For as long as I can remember, I’ve always loved a good story — fairy tales, biographies, mysteries, romances. I could listen to a good storyteller for as long as they would keep telling. I kept pretty quiet, myself, and in the quiet I began to pick up on the subtleties of the techniques like dramatic pauses, crafty word choices, and strong punch lines. As I got older, I tested my own skills in a variety of ways. I explored storytelling through music, poetry, photography, videography, and, yes, writing.
I certainly tried my hand at each one, learning as I went. I found myself most comfortable in conversations where I had an engaging account to retell, more often than not, thanks to some kind of sporting event. My passion for both storytelling and sports grew, and as I worked to find my way in the sports broadcasting world, I found myself establishing relationships and credibility with athletes, staff and coaches through interviews, shows, and, perhaps most notably, the bus rides.
Let me tell you, if you want to know who people REALLY are, take a 6 hour bus ride with them AFTER a brutal loss. But those are the moments where you realize that sports are about more than the Xs and Os. They're about people.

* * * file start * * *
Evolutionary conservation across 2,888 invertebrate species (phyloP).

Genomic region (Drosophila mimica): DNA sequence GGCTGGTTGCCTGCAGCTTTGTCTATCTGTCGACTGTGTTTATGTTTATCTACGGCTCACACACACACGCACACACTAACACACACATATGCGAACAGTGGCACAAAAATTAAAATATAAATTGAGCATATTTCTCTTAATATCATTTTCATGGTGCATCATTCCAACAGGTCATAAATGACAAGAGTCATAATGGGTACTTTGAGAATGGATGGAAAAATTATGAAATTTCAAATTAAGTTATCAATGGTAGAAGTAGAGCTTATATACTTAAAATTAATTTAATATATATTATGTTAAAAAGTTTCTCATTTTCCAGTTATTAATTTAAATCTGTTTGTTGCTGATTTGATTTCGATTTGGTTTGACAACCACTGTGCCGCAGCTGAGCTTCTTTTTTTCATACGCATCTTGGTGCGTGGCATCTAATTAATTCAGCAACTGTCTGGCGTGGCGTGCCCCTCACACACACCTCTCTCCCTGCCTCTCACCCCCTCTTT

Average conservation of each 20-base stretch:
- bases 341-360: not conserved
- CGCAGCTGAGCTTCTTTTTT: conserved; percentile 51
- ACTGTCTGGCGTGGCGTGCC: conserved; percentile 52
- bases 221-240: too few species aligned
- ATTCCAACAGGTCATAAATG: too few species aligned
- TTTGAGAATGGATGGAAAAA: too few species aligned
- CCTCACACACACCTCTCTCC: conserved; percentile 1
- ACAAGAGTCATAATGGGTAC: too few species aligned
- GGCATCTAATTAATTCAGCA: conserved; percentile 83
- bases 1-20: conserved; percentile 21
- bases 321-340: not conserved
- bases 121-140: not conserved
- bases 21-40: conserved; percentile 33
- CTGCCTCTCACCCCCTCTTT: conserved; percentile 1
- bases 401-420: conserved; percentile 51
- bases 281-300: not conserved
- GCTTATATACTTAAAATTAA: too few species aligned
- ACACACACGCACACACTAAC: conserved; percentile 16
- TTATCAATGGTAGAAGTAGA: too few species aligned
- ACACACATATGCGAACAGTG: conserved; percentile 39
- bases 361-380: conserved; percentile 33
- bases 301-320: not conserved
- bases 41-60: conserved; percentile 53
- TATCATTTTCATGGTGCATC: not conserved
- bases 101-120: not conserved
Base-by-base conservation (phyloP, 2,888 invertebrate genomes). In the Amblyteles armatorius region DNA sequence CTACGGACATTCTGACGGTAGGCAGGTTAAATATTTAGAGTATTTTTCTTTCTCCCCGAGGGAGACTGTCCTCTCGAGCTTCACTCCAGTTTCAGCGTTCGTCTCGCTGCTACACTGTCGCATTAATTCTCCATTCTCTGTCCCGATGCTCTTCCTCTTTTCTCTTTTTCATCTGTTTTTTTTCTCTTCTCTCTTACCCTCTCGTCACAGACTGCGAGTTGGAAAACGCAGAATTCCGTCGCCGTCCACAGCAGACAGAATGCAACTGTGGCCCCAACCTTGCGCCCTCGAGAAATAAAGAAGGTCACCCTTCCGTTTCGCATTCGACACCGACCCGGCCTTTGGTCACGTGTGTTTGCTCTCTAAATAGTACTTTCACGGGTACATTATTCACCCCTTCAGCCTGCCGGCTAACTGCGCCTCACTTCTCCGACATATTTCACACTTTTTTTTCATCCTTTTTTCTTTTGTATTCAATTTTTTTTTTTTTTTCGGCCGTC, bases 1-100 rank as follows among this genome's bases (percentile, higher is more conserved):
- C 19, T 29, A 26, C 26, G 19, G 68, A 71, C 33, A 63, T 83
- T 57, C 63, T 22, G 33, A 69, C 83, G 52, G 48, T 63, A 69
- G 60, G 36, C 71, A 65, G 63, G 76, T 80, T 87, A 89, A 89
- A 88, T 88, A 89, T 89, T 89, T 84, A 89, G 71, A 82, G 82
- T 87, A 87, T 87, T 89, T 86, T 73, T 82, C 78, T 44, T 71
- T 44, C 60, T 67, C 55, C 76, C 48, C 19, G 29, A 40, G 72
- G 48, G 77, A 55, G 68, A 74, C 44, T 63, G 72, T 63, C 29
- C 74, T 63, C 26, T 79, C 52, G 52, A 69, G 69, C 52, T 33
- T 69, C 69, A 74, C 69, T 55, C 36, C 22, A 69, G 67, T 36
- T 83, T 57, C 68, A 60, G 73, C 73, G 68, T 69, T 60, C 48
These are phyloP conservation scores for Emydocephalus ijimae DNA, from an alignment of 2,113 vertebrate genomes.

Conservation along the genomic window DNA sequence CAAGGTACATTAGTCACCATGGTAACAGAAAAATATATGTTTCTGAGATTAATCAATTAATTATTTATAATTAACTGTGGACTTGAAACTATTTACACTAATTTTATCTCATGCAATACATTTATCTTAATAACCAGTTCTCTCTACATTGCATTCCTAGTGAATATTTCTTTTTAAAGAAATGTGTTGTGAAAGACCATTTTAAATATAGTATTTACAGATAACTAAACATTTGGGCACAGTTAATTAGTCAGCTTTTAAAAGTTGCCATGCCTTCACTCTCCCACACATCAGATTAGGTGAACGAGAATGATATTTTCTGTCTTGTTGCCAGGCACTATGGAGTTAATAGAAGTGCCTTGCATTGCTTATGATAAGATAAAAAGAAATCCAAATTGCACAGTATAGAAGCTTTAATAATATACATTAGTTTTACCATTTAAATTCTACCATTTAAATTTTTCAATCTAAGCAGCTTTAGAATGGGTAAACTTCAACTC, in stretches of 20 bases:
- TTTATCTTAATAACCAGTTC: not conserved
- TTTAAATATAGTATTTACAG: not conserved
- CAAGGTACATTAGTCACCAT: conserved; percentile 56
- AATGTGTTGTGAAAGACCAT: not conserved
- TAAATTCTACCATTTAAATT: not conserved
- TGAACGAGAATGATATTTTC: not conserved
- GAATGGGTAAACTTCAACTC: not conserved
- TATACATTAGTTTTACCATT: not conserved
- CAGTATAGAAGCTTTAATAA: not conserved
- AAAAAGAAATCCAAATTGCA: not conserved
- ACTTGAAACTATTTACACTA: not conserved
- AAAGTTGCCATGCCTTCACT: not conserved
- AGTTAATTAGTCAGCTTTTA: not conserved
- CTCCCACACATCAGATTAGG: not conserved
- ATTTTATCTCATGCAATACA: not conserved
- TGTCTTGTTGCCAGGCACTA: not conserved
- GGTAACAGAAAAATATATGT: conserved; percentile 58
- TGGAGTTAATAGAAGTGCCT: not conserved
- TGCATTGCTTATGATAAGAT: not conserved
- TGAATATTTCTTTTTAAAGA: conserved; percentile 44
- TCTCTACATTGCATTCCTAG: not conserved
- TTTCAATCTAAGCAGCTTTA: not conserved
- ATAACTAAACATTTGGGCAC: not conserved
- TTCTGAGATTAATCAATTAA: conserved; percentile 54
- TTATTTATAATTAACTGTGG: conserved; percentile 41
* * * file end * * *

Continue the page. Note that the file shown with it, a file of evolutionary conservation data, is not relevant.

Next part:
Soon enough, television broadcasting became my "real job," complete with coverage of Minor League Baseball (If you've not yet heard me mention that in relation to why I'll defend Kolten Wong to the bitter end, then you just haven't been listening). And again, it was the people involved that deepened my love of both the game, and the story of it.
Which brings me here... in a round about way.
You don't need me to try to tell you about spin rate or OPS+ or UZR. There are other people who are way better at that than I. But I'm hoping that I can help tell the story... whatever that story might be.
If I can also make you laugh now and then, or even inspire a heated debate now and then, that'd be cool, too. But I don't want to push my luck.
There's this incredible thing that baseball does in allowing for everyone to enjoy it differently. And I hope I can be part of making your baseball experience even better.